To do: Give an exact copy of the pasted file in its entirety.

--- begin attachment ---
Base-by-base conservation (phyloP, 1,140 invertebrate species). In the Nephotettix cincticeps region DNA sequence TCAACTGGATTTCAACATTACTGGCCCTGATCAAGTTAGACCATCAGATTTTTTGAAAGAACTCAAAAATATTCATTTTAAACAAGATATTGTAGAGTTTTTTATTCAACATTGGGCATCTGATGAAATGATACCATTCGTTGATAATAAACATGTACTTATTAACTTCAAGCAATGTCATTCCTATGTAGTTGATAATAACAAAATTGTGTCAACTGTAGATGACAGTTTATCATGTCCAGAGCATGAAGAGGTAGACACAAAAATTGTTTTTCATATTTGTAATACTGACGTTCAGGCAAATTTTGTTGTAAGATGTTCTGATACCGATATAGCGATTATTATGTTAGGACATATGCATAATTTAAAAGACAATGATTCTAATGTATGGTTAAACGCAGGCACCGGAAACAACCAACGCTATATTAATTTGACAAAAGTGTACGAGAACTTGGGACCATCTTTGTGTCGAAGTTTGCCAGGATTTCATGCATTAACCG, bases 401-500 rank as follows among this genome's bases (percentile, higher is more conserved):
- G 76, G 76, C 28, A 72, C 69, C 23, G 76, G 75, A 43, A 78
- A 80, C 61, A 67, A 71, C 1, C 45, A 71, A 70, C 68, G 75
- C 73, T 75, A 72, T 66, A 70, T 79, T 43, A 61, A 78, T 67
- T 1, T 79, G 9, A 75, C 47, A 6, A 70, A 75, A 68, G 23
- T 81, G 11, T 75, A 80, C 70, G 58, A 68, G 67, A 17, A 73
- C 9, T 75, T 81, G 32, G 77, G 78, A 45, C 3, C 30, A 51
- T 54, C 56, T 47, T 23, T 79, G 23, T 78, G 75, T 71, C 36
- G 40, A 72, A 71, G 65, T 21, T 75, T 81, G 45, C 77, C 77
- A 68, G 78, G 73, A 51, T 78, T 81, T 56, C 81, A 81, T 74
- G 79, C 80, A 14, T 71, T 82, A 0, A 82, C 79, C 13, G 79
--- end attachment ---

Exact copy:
Base-by-base conservation (phyloP, 1,140 invertebrate species). In the Nephotettix cincticeps region DNA sequence TCAACTGGATTTCAACATTACTGGCCCTGATCAAGTTAGACCATCAGATTTTTTGAAAGAACTCAAAAATATTCATTTTAAACAAGATATTGTAGAGTTTTTTATTCAACATTGGGCATCTGATGAAATGATACCATTCGTTGATAATAAACATGTACTTATTAACTTCAAGCAATGTCATTCCTATGTAGTTGATAATAACAAAATTGTGTCAACTGTAGATGACAGTTTATCATGTCCAGAGCATGAAGAGGTAGACACAAAAATTGTTTTTCATATTTGTAATACTGACGTTCAGGCAAATTTTGTTGTAAGATGTTCTGATACCGATATAGCGATTATTATGTTAGGACATATGCATAATTTAAAAGACAATGATTCTAATGTATGGTTAAACGCAGGCACCGGAAACAACCAACGCTATATTAATTTGACAAAAGTGTACGAGAACTTGGGACCATCTTTGTGTCGAAGTTTGCCAGGATTTCATGCATTAACCG, bases 401-500 rank as follows among this genome's bases (percentile, higher is more conserved):
- G 76, G 76, C 28, A 72, C 69, C 23, G 76, G 75, A 43, A 78
- A 80, C 61, A 67, A 71, C 1, C 45, A 71, A 70, C 68, G 75
- C 73, T 75, A 72, T 66, A 70, T 79, T 43, A 61, A 78, T 67
- T 1, T 79, G 9, A 75, C 47, A 6, A 70, A 75, A 68, G 23
- T 81, G 11, T 75, A 80, C 70, G 58, A 68, G 67, A 17, A 73
- C 9, T 75, T 81, G 32, G 77, G 78, A 45, C 3, C 30, A 51
- T 54, C 56, T 47, T 23, T 79, G 23, T 78, G 75, T 71, C 36
- G 40, A 72, A 71, G 65, T 21, T 75, T 81, G 45, C 77, C 77
- A 68, G 78, G 73, A 51, T 78, T 81, T 56, C 81, A 81, T 74
- G 79, C 80, A 14, T 71, T 82, A 0, A 82, C 79, C 13, G 79